Martineau: Not Backtracking on Environmental Protection

By Erik Schelzig, Associated Press
NASHVILLE, Tenn. — A leadership shakeup at the state Department of Environment and Conservation doesn’t indicate the agency is downgrading pollution enforcement efforts, Commissioner Robert Martineau said Monday.
House Democratic Caucus Chairman Mike Turner of Nashville in a meeting of the Joint Government Operations Committee questioned Martineau about the recent staff shakeup that included the firing of the department’s top solid waste management and water pollution control officials. The director of state parks also announced his retirement.
“With the recent firings and forced retirements, I hope we’re not changing direction here and becoming friendly to the polluters of this state,” Turner said.
Martineau did not specifically address the staffing changes, but said Republican Gov. Bill Haslam’s administration will continue to enforce federal and state pollution control standards.
“I will assure the committee that our decisions are not in any way to backtrack on environmental protection,” he said. “I think the governor’s committed to maintaining strong environmental protection, and doing so in a way that also fosters economic development.”

Martineau said he would meet privately with Turner to discuss the reasoning behind personnel changes that the Democratic lawmaker described as “fiasco.”
The department said in a statement announcing the changes that the move was “designed to streamline our structure and build management efficiencies.” Changes are to include the creation of a single water resources division encompassing the department’s pollution control, water supply and groundwater management programs.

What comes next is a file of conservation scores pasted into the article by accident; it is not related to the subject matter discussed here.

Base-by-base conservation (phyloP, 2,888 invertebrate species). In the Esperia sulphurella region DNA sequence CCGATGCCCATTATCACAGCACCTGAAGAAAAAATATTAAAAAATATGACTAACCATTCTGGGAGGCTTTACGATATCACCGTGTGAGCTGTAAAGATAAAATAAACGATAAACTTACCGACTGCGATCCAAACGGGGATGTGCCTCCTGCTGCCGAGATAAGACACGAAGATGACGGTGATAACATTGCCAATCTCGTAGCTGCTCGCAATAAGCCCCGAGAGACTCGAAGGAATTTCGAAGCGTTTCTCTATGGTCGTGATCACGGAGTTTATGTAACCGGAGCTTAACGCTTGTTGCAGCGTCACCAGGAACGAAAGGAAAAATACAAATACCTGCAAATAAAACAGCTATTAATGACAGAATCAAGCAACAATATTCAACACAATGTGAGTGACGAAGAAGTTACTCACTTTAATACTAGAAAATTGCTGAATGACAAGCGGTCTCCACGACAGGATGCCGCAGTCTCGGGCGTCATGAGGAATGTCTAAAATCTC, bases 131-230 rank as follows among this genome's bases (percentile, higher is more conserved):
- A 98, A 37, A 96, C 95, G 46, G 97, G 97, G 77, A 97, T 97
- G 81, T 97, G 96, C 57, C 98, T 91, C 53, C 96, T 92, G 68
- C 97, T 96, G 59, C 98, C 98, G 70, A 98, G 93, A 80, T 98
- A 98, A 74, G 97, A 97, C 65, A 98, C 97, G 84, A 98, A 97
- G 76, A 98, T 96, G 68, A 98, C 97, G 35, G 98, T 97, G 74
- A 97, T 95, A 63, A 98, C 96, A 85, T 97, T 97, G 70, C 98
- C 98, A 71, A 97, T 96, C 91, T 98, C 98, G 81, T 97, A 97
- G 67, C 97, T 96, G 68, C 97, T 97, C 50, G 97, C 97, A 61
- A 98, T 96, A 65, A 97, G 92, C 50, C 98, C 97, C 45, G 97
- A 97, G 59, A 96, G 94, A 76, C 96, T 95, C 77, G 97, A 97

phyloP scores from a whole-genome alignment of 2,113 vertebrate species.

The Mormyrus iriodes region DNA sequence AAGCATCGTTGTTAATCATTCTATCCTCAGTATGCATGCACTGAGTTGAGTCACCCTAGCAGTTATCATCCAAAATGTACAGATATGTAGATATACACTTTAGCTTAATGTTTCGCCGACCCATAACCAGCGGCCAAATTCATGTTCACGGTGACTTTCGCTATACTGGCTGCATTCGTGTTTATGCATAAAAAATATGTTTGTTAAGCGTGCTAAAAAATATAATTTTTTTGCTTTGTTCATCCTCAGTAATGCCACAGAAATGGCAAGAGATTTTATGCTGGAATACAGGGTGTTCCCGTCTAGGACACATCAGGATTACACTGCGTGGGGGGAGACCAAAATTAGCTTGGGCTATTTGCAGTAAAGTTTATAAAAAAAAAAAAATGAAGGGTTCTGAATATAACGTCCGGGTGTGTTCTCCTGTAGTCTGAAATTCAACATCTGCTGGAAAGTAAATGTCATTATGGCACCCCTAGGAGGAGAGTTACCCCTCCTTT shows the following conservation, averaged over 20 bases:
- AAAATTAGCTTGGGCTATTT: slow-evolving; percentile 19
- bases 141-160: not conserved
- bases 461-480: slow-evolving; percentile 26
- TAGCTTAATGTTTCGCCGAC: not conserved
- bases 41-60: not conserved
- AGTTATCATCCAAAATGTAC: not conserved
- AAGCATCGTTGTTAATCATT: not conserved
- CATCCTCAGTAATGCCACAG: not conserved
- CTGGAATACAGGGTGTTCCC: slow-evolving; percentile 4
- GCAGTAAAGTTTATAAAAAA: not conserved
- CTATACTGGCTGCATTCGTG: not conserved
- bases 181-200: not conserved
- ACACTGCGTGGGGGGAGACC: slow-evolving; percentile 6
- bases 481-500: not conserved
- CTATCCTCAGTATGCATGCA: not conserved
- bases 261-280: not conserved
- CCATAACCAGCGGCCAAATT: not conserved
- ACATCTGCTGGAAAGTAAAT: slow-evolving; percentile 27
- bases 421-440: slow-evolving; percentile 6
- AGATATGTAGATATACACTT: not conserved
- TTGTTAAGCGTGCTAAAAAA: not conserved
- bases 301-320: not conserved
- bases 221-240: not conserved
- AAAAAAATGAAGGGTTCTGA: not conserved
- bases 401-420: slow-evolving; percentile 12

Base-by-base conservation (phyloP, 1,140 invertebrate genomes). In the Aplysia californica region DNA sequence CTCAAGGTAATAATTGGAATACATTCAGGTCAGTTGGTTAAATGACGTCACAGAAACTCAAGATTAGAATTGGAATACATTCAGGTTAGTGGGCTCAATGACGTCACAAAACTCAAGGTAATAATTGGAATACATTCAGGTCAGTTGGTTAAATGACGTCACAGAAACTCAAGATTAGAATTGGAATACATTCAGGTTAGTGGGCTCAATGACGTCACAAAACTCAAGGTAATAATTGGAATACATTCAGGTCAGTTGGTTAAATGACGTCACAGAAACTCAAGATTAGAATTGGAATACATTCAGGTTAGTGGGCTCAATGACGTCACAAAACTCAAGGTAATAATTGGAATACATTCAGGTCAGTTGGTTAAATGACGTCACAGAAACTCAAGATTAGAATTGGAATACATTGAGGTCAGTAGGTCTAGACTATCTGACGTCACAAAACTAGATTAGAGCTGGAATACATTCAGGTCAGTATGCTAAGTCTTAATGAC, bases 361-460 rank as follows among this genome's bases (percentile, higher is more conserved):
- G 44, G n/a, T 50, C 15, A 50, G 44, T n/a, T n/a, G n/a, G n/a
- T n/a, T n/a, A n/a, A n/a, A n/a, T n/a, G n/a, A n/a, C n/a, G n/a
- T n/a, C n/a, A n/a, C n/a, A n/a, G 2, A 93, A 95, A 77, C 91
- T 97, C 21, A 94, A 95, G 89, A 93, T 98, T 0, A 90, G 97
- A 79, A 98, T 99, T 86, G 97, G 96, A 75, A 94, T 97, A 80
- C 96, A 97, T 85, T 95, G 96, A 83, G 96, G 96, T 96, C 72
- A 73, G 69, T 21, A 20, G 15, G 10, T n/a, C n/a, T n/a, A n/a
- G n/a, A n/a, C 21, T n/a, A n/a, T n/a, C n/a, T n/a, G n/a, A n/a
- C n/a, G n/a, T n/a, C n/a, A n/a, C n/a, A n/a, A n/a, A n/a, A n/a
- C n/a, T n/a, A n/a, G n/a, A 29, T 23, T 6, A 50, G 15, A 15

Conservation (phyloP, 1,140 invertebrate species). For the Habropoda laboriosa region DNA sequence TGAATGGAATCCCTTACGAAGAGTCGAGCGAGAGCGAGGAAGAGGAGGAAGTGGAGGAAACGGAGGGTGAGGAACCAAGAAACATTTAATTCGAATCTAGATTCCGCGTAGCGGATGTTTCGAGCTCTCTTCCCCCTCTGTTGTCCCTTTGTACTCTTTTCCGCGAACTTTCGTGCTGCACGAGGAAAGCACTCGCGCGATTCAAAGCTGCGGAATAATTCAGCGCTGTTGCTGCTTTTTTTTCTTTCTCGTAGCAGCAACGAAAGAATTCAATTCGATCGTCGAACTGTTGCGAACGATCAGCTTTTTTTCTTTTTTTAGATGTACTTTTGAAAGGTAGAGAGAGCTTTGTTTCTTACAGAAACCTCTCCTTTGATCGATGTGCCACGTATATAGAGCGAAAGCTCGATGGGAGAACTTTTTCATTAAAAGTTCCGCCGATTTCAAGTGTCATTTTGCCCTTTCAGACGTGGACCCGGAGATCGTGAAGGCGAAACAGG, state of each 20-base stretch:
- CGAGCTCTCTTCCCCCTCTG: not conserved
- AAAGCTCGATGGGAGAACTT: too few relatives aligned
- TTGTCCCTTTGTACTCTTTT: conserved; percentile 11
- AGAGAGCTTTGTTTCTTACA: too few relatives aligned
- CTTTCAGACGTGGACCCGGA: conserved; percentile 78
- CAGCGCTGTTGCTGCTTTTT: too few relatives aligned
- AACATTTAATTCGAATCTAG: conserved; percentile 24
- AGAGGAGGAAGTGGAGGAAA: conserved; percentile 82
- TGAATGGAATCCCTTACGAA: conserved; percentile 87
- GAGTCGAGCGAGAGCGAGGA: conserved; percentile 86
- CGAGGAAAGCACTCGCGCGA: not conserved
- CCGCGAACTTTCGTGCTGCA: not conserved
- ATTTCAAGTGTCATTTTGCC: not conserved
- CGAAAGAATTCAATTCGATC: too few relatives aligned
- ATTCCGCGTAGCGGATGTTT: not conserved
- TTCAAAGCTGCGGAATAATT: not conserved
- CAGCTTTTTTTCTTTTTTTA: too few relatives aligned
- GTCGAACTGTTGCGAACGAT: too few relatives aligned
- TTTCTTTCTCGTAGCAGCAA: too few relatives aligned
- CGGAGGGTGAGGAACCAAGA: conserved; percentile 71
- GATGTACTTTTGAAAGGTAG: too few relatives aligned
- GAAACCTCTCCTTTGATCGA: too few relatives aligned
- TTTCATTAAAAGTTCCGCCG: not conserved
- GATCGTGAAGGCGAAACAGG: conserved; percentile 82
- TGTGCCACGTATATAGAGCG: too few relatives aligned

Haslam is also proposing to merge six panels with significant environmental duties into three, affecting one with regulatory power over gas stations, including the family’s Pilot Travel Centers. The governor has rejected suggestions that the changes could diminish conservation efforts in Tennessee or present a conflict of interest for him.
The board mergers are among a series of proposals the governor wants to make to the state’s 200 boards and commissions that would include doing away with legal language requiring board members to be chosen from lists provided by various interest groups.
A governor would instead take those candidates into consideration, but could choose anybody else to serve.
Sen. Mike Bell, R-Riceville, in the committee meeting on Monday noted that a recent audit shows that some of the same interest groups most opposed to the changes have demonstrated a poor attendance record on state boards.
For example, the appointee of the Tennessee Automotive Association missed all 11 meetings of the solid waste disposal panel over a two-year period, while the designee of the state Farm Bureau made it to only three of the meetings.
“I’m just pointing this out,” Bell said. “If this was so important to them, I would have thought they would be attending all of the meetings.”
Turner, the Democratic caucus chairman, said there’s no guarantee that the governor’s appointees will have a better attendance record. But he said there should be consequences for absenteeism.
“If somebody doesn’t come there should be a mechanism to replace those people from the boards,” he said.

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